How Best To Act When First Entering An Interview Room
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First impressions matter, especially when you’re interviewing for a job.
That means there are rules of etiquette to follow even before the interview begins, including how best to carry yourself and how you begin interacting with interviewers.
The first moments of an interview can make or break your candidacy.
According to a survey by Twin Employment and Training, roughly one-third of recruiters decide whether they will hire you within the first minute and a half. Yes, just 90 seconds.
That’s a lot of pressure, but it doesn’t mean you have to stress.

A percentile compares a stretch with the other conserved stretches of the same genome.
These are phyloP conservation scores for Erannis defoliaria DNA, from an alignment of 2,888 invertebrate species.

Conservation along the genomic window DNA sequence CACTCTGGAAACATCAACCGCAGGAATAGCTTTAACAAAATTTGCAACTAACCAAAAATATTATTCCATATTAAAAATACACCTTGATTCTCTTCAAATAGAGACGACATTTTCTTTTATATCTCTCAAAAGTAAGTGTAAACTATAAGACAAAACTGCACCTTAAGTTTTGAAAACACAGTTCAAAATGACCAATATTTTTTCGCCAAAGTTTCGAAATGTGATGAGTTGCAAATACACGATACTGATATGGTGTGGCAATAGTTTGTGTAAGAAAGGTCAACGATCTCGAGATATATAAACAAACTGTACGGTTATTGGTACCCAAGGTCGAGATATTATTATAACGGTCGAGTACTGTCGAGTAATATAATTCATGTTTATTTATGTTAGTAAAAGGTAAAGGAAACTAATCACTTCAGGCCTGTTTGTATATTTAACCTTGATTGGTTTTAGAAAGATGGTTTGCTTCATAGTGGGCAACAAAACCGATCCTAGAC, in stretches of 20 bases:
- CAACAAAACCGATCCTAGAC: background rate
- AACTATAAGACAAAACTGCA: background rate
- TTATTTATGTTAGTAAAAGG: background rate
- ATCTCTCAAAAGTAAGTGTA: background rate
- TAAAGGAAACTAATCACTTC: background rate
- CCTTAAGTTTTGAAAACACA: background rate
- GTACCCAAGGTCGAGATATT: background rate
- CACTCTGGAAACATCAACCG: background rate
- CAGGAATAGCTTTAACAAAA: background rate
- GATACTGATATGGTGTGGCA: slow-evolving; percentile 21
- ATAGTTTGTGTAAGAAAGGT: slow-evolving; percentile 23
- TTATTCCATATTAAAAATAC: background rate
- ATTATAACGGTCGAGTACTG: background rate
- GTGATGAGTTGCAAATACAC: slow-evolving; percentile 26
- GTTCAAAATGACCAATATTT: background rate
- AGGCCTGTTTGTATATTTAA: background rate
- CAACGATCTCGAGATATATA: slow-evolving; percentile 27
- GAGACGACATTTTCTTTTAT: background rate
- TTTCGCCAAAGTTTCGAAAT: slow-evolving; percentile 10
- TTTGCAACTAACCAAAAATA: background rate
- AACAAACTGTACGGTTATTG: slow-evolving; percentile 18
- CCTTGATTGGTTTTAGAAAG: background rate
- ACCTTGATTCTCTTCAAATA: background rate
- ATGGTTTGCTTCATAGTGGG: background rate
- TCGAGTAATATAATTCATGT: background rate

If you come prepared to make a stellar impression from the moment you walk into an interview, you’ll greatly up your chances of landing any job you seek.
A powerful first impression
It’s a lot of work to prepare for an interview.
You do extensive research on a company, update your resume, jot down some talking points — even guess what questions you will be asked. You may even practice your responses in a mock interview.
But it’s important to take some time thinking about that initial contact you’ll have with an interviewer, especially if there will be multiple people interviewing you at once.
Thinking about these first moments can prove to be just as important as the interview itself.
So what’s the etiquette when first entering an interview room? The following should be considered:
- How You Announce Yourself
- Your Overall Appearance
- The Right Amount of Eye Contact
- A Genuine Smile
- The Handshake